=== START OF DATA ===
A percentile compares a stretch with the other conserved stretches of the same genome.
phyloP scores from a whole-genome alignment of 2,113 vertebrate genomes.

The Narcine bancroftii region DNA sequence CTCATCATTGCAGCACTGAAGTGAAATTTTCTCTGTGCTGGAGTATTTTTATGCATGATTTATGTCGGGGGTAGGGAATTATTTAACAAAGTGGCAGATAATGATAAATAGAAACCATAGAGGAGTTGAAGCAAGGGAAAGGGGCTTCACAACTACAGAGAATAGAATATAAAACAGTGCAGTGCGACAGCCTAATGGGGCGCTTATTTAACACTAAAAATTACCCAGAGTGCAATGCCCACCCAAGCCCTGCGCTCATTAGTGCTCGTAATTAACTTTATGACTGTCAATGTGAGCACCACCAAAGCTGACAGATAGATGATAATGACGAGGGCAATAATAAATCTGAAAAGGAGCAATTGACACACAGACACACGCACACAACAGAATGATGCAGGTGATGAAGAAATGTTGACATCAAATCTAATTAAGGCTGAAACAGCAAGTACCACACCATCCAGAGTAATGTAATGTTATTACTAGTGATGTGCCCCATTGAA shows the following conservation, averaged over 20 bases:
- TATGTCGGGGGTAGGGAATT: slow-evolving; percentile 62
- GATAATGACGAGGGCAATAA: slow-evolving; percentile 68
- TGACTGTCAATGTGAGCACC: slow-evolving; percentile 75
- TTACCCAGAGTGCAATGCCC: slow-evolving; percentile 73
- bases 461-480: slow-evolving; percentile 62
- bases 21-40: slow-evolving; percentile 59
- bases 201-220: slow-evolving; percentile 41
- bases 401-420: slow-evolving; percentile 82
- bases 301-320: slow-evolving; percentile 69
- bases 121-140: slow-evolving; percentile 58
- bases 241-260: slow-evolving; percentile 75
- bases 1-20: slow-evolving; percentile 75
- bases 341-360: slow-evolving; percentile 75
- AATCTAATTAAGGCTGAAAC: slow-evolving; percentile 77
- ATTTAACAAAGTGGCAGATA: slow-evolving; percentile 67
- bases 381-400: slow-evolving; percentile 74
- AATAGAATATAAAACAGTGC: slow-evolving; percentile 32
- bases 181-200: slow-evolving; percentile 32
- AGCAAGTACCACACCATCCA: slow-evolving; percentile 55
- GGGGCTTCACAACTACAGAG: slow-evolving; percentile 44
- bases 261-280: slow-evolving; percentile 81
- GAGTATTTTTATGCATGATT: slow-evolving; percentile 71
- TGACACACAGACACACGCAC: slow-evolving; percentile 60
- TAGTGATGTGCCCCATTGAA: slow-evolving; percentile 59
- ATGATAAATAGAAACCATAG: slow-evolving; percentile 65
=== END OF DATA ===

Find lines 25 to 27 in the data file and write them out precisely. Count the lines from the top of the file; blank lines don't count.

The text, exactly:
- GAGTATTTTTATGCATGATT: slow-evolving; percentile 71
- TGACACACAGACACACGCAC: slow-evolving; percentile 60
- TAGTGATGTGCCCCATTGAA: slow-evolving; percentile 59